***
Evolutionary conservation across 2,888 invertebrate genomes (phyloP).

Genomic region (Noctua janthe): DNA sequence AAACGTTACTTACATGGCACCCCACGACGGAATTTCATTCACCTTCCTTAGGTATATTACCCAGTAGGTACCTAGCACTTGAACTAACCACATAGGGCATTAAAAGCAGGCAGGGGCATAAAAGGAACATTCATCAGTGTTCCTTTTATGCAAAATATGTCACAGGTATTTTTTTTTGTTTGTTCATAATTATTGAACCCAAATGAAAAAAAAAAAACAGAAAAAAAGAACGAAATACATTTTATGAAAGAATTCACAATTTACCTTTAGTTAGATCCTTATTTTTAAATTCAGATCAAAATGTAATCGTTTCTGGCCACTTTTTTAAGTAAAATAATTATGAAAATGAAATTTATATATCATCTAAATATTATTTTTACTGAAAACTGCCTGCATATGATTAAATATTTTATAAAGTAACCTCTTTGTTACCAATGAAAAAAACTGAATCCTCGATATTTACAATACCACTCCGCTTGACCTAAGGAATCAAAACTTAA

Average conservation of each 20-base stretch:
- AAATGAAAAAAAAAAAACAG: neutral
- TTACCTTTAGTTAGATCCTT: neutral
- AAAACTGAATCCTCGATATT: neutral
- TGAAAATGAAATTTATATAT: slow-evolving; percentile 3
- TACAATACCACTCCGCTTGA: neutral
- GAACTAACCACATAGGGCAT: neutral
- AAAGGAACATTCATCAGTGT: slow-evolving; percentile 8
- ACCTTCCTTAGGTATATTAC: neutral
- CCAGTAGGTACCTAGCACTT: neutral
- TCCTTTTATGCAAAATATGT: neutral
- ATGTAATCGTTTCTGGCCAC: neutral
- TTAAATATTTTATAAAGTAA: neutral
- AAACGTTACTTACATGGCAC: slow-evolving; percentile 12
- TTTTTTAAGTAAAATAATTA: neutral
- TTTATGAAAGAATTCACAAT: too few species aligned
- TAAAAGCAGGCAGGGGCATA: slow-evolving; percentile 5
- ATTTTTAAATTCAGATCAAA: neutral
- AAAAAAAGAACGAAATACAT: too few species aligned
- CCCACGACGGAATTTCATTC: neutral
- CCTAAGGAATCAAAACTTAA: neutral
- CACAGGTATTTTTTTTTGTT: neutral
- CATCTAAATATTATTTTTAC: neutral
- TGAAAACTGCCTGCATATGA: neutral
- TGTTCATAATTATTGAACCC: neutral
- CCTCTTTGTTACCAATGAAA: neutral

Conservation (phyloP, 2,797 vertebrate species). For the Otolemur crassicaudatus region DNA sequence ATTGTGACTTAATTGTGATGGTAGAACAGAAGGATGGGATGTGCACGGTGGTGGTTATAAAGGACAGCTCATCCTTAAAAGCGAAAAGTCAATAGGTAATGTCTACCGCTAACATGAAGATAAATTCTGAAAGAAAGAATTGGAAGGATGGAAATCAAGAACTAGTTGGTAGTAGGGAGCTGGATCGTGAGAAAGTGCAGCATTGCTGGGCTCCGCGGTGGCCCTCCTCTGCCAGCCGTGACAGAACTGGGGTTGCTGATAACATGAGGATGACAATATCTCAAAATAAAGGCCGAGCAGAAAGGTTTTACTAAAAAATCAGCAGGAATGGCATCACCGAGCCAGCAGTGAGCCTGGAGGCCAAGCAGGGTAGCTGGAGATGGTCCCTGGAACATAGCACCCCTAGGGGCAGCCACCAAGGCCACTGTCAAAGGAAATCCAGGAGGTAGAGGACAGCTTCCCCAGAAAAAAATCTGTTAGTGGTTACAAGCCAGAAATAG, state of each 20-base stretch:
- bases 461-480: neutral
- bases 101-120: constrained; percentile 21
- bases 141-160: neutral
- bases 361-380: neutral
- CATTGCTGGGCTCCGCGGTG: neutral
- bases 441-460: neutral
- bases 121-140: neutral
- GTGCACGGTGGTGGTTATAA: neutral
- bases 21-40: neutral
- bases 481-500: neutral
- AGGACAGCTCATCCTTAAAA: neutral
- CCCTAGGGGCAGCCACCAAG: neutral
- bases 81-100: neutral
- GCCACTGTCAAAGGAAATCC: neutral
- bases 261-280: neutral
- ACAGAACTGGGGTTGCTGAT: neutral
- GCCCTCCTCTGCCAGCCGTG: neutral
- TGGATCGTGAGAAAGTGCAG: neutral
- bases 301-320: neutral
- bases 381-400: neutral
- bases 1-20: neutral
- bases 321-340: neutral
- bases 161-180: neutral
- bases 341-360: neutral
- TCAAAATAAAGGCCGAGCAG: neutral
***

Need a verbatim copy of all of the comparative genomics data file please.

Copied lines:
Evolutionary conservation across 2,888 invertebrate genomes (phyloP).

Genomic region (Noctua janthe): DNA sequence AAACGTTACTTACATGGCACCCCACGACGGAATTTCATTCACCTTCCTTAGGTATATTACCCAGTAGGTACCTAGCACTTGAACTAACCACATAGGGCATTAAAAGCAGGCAGGGGCATAAAAGGAACATTCATCAGTGTTCCTTTTATGCAAAATATGTCACAGGTATTTTTTTTTGTTTGTTCATAATTATTGAACCCAAATGAAAAAAAAAAAACAGAAAAAAAGAACGAAATACATTTTATGAAAGAATTCACAATTTACCTTTAGTTAGATCCTTATTTTTAAATTCAGATCAAAATGTAATCGTTTCTGGCCACTTTTTTAAGTAAAATAATTATGAAAATGAAATTTATATATCATCTAAATATTATTTTTACTGAAAACTGCCTGCATATGATTAAATATTTTATAAAGTAACCTCTTTGTTACCAATGAAAAAAACTGAATCCTCGATATTTACAATACCACTCCGCTTGACCTAAGGAATCAAAACTTAA

Average conservation of each 20-base stretch:
- AAATGAAAAAAAAAAAACAG: neutral
- TTACCTTTAGTTAGATCCTT: neutral
- AAAACTGAATCCTCGATATT: neutral
- TGAAAATGAAATTTATATAT: slow-evolving; percentile 3
- TACAATACCACTCCGCTTGA: neutral
- GAACTAACCACATAGGGCAT: neutral
- AAAGGAACATTCATCAGTGT: slow-evolving; percentile 8
- ACCTTCCTTAGGTATATTAC: neutral
- CCAGTAGGTACCTAGCACTT: neutral
- TCCTTTTATGCAAAATATGT: neutral
- ATGTAATCGTTTCTGGCCAC: neutral
- TTAAATATTTTATAAAGTAA: neutral
- AAACGTTACTTACATGGCAC: slow-evolving; percentile 12
- TTTTTTAAGTAAAATAATTA: neutral
- TTTATGAAAGAATTCACAAT: too few species aligned
- TAAAAGCAGGCAGGGGCATA: slow-evolving; percentile 5
- ATTTTTAAATTCAGATCAAA: neutral
- AAAAAAAGAACGAAATACAT: too few species aligned
- CCCACGACGGAATTTCATTC: neutral
- CCTAAGGAATCAAAACTTAA: neutral
- CACAGGTATTTTTTTTTGTT: neutral
- CATCTAAATATTATTTTTAC: neutral
- TGAAAACTGCCTGCATATGA: neutral
- TGTTCATAATTATTGAACCC: neutral
- CCTCTTTGTTACCAATGAAA: neutral

Conservation (phyloP, 2,797 vertebrate species). For the Otolemur crassicaudatus region DNA sequence ATTGTGACTTAATTGTGATGGTAGAACAGAAGGATGGGATGTGCACGGTGGTGGTTATAAAGGACAGCTCATCCTTAAAAGCGAAAAGTCAATAGGTAATGTCTACCGCTAACATGAAGATAAATTCTGAAAGAAAGAATTGGAAGGATGGAAATCAAGAACTAGTTGGTAGTAGGGAGCTGGATCGTGAGAAAGTGCAGCATTGCTGGGCTCCGCGGTGGCCCTCCTCTGCCAGCCGTGACAGAACTGGGGTTGCTGATAACATGAGGATGACAATATCTCAAAATAAAGGCCGAGCAGAAAGGTTTTACTAAAAAATCAGCAGGAATGGCATCACCGAGCCAGCAGTGAGCCTGGAGGCCAAGCAGGGTAGCTGGAGATGGTCCCTGGAACATAGCACCCCTAGGGGCAGCCACCAAGGCCACTGTCAAAGGAAATCCAGGAGGTAGAGGACAGCTTCCCCAGAAAAAAATCTGTTAGTGGTTACAAGCCAGAAATAG, state of each 20-base stretch:
- bases 461-480: neutral
- bases 101-120: constrained; percentile 21
- bases 141-160: neutral
- bases 361-380: neutral
- CATTGCTGGGCTCCGCGGTG: neutral
- bases 441-460: neutral
- bases 121-140: neutral
- GTGCACGGTGGTGGTTATAA: neutral
- bases 21-40: neutral
- bases 481-500: neutral
- AGGACAGCTCATCCTTAAAA: neutral
- CCCTAGGGGCAGCCACCAAG: neutral
- bases 81-100: neutral
- GCCACTGTCAAAGGAAATCC: neutral
- bases 261-280: neutral
- ACAGAACTGGGGTTGCTGAT: neutral
- GCCCTCCTCTGCCAGCCGTG: neutral
- TGGATCGTGAGAAAGTGCAG: neutral
- bases 301-320: neutral
- bases 381-400: neutral
- bases 1-20: neutral
- bases 321-340: neutral
- bases 161-180: neutral
- bases 341-360: neutral
- TCAAAATAAAGGCCGAGCAG: neutral